It is significant that this tradition begins not with the prayer and the breaking of the bread, but a step earlier in the story. Most English translations of verse 23 depict the setting of the story as follows: “on the night when he was betrayed he took bread.” The verb rendered here as “betrayed” is paradidomi. The verb simply means to hand over or to pass on, as it does in 11:2 with the passing on of traditions. Because the verb can also be used in the context of being handed over to the authorities, it can connote being arrested. The common English translation of this text recalls the night when Judas handed Jesus over, thus, betraying him.
Paul uses the term paradidomi in reference to Jesus’ death elsewhere. According to Romans 4:25, Jesus was “handed over for our trespasses and raised for our justification.” Furthermore, the apostle claims that God did not spare his own Son but gave him up (paradidomi) for us all (Romans 8:32). In Romans, it is clear that God is the one who is giving Jesus over to death.
In his commentary on 1 Corinthians, Richard Hays links Paul’s use of the term paradidomi to Isaiah.1 In the Greek version called the Septuagint (abbreviated LXX), Isaiah 53:6 LXX reads, “and the Lord gave him up for our sins.” Likewise Isaiah 53:12b LXX, “and he bore the sins of many, and on account of their iniquities he was handed over.” Paul’s language, according to Hays, deliberately echoes God’s actions toward the suffering servant.
Beginning the story in 1 Corinthians 11:23 with this language should not serve as a reminder that Jesus was handed over by Judas — a tradition that Paul does not cite elsewhere — but as a reminder that Jesus was handed over by God for our sins. To echo Paul’s language in Romans, a better interpretation of this opening phrase might be, “on the night on which God handed Jesus over for our sins.”2 God is an active character in this cosmic drama. The same God who called this motley crew to be a church is the God who did not spare his own Son (Romans 8:32).
Apparently, the Corinthians have believed that Christ died for their sins (15:1-2). There is every reason to believe that they are also recalling the words of 11:23-25 when they partake the bread and the cup in the midst of their fellowship meal together. Their behavior, which has reinforced society’s social distinctions in the body of Christ, has demonstrated that the believers are not modeling their actions on the obedience of Jesus, who was obedient unto death (cf. Philippians 2:1-11).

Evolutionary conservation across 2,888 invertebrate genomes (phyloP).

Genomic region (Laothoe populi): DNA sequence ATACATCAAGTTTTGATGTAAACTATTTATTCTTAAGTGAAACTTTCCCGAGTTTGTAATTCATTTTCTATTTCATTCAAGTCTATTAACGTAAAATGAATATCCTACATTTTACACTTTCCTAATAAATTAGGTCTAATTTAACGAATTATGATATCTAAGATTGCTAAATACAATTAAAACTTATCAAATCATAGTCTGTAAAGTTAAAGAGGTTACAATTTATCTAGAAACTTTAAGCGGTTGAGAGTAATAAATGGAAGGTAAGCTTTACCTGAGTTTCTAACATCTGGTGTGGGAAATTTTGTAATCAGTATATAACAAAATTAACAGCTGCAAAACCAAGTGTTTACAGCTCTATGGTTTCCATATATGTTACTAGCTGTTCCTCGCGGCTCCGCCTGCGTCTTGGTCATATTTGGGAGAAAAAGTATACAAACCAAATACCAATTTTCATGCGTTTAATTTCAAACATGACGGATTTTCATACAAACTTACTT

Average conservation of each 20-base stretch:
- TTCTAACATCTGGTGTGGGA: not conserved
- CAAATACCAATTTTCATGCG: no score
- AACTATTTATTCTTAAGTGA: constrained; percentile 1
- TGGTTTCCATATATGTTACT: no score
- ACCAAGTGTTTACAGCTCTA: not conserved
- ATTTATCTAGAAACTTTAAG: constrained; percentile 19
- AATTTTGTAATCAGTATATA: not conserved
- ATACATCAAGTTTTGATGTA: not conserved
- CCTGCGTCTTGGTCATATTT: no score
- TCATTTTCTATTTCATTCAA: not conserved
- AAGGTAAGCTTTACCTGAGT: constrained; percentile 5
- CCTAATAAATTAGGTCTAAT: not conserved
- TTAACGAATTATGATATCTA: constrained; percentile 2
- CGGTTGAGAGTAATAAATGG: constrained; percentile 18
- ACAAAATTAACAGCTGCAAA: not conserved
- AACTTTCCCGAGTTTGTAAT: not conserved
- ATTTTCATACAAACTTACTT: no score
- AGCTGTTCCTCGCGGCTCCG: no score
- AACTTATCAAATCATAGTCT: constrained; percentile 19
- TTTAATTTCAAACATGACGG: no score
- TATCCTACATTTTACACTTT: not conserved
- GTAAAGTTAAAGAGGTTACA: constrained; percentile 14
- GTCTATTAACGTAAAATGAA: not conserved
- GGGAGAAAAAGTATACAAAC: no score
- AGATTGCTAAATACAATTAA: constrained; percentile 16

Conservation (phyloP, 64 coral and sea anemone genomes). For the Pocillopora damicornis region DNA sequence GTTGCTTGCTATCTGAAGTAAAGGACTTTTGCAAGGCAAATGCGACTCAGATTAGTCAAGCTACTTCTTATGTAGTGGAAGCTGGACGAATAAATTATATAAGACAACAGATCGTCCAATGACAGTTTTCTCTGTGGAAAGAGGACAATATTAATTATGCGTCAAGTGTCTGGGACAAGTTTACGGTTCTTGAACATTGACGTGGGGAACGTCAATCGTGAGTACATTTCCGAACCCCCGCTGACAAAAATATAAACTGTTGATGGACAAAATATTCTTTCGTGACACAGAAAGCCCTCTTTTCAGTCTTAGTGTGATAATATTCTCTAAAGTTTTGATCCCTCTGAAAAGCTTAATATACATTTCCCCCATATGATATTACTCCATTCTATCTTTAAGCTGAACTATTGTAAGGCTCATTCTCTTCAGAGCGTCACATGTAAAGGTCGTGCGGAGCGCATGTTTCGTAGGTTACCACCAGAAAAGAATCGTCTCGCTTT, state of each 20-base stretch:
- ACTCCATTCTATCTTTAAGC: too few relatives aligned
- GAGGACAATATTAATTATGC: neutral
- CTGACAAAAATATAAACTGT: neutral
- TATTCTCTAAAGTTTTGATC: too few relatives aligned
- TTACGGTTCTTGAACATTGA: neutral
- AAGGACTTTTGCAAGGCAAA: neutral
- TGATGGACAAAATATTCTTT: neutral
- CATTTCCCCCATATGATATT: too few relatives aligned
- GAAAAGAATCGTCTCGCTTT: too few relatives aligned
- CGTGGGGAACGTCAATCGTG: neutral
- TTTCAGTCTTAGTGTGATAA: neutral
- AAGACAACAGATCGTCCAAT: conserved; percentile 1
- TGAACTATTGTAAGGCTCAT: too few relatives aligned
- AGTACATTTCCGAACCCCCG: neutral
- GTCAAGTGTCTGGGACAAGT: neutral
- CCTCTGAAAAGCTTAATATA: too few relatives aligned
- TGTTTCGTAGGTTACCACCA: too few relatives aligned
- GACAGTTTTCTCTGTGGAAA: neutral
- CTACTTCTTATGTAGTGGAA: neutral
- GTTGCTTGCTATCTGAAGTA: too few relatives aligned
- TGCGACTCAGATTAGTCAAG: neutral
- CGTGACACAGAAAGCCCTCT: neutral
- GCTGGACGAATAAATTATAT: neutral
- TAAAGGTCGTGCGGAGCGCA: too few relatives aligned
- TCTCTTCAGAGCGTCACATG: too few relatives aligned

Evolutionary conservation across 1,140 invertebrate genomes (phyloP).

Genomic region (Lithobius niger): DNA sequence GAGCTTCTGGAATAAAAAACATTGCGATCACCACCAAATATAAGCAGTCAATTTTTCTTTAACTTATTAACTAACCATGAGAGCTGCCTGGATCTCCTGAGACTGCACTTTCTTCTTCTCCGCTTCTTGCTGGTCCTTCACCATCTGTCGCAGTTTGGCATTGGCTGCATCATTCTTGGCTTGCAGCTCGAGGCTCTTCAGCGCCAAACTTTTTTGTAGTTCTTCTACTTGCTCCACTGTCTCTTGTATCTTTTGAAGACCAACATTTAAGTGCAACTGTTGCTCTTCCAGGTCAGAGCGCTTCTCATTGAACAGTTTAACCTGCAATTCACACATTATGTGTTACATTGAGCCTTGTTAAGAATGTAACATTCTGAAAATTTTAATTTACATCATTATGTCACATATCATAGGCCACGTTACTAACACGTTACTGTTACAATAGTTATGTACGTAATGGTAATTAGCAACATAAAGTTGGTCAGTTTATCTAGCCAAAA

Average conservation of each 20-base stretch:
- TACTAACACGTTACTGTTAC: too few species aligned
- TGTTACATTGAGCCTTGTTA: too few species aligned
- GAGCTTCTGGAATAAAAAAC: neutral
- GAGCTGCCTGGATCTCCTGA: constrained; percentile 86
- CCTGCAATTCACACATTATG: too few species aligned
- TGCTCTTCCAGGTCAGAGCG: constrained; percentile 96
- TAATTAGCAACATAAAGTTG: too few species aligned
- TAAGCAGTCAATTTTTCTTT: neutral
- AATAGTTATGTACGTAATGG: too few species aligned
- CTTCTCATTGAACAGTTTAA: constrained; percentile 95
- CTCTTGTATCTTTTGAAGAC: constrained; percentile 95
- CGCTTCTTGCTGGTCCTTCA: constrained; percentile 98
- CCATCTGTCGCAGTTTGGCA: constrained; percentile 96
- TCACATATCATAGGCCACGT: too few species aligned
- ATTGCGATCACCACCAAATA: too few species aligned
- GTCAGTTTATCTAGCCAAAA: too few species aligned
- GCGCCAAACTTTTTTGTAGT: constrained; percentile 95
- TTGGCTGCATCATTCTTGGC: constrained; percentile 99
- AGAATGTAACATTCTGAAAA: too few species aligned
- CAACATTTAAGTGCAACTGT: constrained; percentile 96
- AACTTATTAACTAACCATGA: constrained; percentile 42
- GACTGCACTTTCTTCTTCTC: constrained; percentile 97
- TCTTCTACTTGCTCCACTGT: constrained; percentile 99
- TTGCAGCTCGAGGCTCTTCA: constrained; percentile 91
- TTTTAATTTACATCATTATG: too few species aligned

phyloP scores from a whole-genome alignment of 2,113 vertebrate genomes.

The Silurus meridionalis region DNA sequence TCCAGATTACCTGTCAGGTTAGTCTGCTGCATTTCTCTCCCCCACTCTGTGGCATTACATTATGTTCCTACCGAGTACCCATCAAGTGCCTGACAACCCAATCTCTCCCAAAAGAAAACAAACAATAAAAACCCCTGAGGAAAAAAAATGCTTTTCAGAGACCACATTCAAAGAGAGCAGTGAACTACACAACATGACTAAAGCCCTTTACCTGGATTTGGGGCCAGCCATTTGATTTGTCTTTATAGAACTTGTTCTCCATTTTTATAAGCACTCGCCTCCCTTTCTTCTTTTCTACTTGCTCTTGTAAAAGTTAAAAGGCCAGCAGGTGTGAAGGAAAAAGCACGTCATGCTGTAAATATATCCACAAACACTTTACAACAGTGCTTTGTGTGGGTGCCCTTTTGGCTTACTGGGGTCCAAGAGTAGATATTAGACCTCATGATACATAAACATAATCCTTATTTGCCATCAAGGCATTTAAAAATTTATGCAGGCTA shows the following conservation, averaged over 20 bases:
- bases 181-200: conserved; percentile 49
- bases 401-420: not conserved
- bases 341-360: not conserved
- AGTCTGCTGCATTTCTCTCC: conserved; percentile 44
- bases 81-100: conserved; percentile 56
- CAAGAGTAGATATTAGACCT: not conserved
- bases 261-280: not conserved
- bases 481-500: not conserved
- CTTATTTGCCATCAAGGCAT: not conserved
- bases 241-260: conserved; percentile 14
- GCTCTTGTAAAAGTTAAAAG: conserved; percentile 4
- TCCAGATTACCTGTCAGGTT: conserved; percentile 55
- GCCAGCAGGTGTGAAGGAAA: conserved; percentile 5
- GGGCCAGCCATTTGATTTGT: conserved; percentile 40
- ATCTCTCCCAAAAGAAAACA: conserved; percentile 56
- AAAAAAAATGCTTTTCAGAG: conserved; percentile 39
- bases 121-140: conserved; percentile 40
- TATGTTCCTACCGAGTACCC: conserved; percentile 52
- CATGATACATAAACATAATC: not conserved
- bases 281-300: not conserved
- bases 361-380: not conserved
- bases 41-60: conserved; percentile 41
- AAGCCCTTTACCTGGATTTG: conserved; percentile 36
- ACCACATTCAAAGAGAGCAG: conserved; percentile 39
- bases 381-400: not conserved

Jesus’ words include the phrase, “Do this in remembrance of me.” “Do this.” Remembering Jesus rightly demands a willingness to relinquish one’s high status to stand in solidarity with those who have nothing.
Rather than reinforcing social distinctions, following Jesus debunks them. Any celebration of the Lord’s Supper that fails to exemplify the scandalous message of the cross is not the Lord’s Table at all.
Finally, Paul reminds the audience in verse 26 that their actions at the table are an act of proclamation. The act of all coming to the table — without social class or other distinctions — is a scandalous act. The witness of the Lord’s Table is a tableau of what the cross makes possible. The church is called to this proclamation “until he comes.”
As the church today collectively remembers the death of Jesus, we should also examine our table practices and ask ourselves whether what we are practicing is indeed the Lord’s Table — a table where all are welcomed and our fellowship proclaims the scandalous message of God’s grace.
1 Richard B. Hays, 1 Corinthians (Louisville: Westminster John Knox, 1997).